Here's the relevant excerpt:
It all starts many years ago, when R&D was working on the set called Tempest. This story is about Maro and two young interns whose names are lost to time. Most people don't know this, but Maro wasn't actually hired as a designer but rather as a developer. He was eager, though, to prove that he could design, so he got Richard Garfield to agree to work with him on a new set. That was enough to allow the head designer at the time, a man named Joel Mick, to give him a shot leading a design."
"His first time designing was leading a set? That doesn't sound very plausible."
"Let me tell my story and then you can decide for yourself whether it's true or not. Anyway, there was a lot of pressure on Maro to deliver an exciting design, so he decided to push the boundaries. He made a new mechanic that allowed you to choose to start with the card in your opening hand. If you chose to do so, you had to begin with one card fewer."
"Just one card fewer? That's all? There wasn't a life loss or something?"
"The cards were weaker than normal, so you were opting to start with cards that were of a lower power level. Maro was excited by this idea. Everyone gets frustrated when they can't get the card they need. What if you had the ability to guarantee that you could have the card you wanted in your opening hand? But it was a bit of a crazy idea, so Maro knew it needed to be playtested. Luckily, Magic R&D had two young interns who were available for playtesting. He asked them to play in a room with a one-way mirror so he could secretly observe. The playtesting went on all night and Maro had had a long day, so several hours in, he fell asleep."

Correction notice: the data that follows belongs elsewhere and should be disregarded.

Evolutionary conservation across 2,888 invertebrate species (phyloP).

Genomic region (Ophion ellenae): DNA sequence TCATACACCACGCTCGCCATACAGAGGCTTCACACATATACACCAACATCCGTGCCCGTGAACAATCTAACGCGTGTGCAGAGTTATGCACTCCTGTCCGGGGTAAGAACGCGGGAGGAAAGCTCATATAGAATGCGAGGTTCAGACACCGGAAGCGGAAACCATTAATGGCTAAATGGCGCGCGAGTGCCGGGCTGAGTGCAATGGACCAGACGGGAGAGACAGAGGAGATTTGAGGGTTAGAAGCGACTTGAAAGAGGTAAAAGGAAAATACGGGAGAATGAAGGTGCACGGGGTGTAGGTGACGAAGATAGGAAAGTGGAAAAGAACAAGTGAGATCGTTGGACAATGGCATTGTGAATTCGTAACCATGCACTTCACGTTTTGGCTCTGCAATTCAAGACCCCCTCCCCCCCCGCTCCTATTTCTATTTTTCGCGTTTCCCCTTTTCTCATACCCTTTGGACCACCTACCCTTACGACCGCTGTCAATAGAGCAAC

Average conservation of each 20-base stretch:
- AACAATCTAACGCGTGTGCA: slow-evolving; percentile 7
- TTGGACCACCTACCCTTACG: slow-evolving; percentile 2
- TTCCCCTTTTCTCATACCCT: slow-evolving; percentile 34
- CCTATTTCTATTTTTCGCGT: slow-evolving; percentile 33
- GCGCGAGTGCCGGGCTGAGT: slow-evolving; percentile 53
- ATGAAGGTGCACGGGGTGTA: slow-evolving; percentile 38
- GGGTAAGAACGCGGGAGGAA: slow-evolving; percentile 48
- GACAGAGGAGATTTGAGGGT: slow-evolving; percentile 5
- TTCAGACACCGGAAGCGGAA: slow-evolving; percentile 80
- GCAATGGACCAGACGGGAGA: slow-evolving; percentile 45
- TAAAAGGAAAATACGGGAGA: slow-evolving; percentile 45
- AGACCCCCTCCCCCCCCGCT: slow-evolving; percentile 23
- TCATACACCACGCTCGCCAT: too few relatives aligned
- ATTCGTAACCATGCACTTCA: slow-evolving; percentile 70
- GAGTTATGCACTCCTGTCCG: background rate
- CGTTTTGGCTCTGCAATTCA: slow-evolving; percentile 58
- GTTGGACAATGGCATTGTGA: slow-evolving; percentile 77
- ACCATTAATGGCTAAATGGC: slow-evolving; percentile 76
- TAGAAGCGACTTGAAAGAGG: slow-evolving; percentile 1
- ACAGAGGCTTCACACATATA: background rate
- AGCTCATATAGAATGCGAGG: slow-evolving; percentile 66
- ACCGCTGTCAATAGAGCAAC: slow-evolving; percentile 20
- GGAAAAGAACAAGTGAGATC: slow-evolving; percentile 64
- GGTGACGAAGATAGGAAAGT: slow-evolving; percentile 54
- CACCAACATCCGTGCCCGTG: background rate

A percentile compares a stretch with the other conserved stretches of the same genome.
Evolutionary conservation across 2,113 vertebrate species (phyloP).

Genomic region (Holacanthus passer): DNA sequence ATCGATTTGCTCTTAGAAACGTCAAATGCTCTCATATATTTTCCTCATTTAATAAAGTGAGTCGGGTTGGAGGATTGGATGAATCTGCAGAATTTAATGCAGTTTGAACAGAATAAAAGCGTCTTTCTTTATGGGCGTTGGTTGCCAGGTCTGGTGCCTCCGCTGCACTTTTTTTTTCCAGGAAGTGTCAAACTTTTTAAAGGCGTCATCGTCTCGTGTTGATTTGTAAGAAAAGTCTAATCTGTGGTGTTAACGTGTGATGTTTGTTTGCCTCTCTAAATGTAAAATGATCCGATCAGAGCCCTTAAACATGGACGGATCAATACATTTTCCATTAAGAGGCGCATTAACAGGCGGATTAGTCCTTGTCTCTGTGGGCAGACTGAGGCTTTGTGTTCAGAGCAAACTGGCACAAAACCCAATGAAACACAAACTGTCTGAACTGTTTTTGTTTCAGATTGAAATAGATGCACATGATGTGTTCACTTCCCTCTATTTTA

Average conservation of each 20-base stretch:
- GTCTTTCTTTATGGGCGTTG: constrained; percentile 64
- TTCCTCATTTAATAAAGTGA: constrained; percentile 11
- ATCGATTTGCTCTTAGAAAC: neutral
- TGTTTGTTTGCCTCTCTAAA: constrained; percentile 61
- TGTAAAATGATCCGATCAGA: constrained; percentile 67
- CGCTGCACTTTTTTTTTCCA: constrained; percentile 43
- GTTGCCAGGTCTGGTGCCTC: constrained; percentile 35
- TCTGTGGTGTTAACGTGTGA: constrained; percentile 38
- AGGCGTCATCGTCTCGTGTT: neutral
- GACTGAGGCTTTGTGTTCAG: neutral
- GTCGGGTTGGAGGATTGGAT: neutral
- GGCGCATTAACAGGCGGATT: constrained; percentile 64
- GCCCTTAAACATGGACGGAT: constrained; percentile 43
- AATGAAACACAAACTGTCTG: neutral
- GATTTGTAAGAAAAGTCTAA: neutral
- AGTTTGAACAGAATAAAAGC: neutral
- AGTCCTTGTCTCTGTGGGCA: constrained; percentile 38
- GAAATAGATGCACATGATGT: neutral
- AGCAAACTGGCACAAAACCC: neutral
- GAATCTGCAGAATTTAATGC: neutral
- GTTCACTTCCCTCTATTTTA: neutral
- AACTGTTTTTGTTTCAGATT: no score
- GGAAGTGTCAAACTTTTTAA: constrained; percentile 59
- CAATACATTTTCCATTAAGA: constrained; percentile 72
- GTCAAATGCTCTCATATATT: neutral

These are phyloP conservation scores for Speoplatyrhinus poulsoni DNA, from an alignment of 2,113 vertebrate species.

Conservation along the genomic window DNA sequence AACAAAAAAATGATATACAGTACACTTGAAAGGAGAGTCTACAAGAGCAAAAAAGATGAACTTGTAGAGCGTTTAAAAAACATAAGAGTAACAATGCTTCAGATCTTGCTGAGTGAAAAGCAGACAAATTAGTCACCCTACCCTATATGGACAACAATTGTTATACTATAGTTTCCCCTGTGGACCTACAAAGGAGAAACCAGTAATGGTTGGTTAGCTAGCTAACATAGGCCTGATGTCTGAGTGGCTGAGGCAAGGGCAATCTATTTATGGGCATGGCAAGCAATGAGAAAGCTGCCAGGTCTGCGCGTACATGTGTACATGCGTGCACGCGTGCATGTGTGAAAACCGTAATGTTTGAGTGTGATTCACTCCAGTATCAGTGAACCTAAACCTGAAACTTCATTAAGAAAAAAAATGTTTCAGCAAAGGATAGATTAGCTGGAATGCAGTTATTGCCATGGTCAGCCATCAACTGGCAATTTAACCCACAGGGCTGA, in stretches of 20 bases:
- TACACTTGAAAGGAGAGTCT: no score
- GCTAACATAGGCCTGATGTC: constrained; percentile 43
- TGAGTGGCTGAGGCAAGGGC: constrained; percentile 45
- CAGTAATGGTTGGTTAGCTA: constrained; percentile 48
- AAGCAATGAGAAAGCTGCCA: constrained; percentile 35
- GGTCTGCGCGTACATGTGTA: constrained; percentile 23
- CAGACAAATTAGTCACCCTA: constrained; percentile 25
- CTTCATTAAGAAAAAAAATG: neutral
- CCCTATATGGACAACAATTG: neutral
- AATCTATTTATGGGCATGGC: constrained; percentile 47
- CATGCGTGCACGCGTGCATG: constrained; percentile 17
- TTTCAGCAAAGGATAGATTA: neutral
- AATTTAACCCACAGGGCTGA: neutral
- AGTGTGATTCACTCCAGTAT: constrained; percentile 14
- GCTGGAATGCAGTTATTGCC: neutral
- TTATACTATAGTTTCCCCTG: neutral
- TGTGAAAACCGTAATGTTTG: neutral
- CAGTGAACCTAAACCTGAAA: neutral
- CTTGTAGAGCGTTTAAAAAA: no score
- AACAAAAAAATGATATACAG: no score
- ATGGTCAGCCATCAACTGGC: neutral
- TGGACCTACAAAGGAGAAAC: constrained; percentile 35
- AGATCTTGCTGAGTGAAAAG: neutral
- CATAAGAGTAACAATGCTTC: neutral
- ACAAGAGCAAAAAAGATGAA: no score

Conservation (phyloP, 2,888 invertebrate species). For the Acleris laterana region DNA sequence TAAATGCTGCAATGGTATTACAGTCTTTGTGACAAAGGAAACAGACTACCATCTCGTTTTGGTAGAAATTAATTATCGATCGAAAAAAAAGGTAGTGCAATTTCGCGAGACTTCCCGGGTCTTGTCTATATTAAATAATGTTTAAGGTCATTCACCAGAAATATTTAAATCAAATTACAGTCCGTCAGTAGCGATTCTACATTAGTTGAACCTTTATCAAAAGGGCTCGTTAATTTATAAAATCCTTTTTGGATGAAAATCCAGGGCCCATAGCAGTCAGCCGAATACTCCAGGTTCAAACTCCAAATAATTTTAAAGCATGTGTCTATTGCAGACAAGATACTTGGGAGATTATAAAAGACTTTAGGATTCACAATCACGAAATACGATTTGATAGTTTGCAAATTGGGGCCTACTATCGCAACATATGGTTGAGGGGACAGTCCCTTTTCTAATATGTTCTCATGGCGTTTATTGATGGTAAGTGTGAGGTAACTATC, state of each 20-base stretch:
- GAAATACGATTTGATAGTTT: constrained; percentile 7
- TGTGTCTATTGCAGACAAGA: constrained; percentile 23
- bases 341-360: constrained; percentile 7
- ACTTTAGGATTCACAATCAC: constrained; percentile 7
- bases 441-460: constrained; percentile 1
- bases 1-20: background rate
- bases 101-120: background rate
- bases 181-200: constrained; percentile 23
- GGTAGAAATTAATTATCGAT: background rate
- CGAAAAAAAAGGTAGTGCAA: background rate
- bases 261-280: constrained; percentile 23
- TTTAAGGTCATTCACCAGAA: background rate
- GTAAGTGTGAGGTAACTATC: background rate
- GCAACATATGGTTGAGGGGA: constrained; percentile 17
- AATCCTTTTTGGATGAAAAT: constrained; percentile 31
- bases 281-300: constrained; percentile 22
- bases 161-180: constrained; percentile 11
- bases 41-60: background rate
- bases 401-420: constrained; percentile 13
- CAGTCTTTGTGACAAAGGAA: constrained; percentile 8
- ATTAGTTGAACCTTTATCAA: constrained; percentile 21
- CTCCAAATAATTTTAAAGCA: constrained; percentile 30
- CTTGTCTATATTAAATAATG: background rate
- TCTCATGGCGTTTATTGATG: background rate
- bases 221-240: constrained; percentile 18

"What happened next?"
"Early the next morning, Maro awoke to see a message written in lipstick on the mirror, reversed so he could easily read it. It read: 'DECK VARIANCE IS THE LIFEBLOOD OF THE GAME AND UNDERCUTTING IT WITH THIS MECHANIC HAS LED TO THE MOST UNFUN PLAYTEST GAMES WE HAVE EVER PLAYED. IF THIS IS THE FUTURE OF MAGIC DESIGN, WE WANT NOTHING TO DO WITH IT.' The interns were gone and haven't ever been seen since. Maro took the new mechanic out of the file and never talked about it again."
So these young interns who have spent their entire lives studying, applying, working part-time jobs, taking loans, and navigating the waters of internship landed a dream job that requires testing games of magic for research and development. They were so offended by a game mechanic under development that they threw away their careers just after dramatically writing a detailed message with lipstick on a two-way mirror?
Rosewater's credibility just went to zero in my book.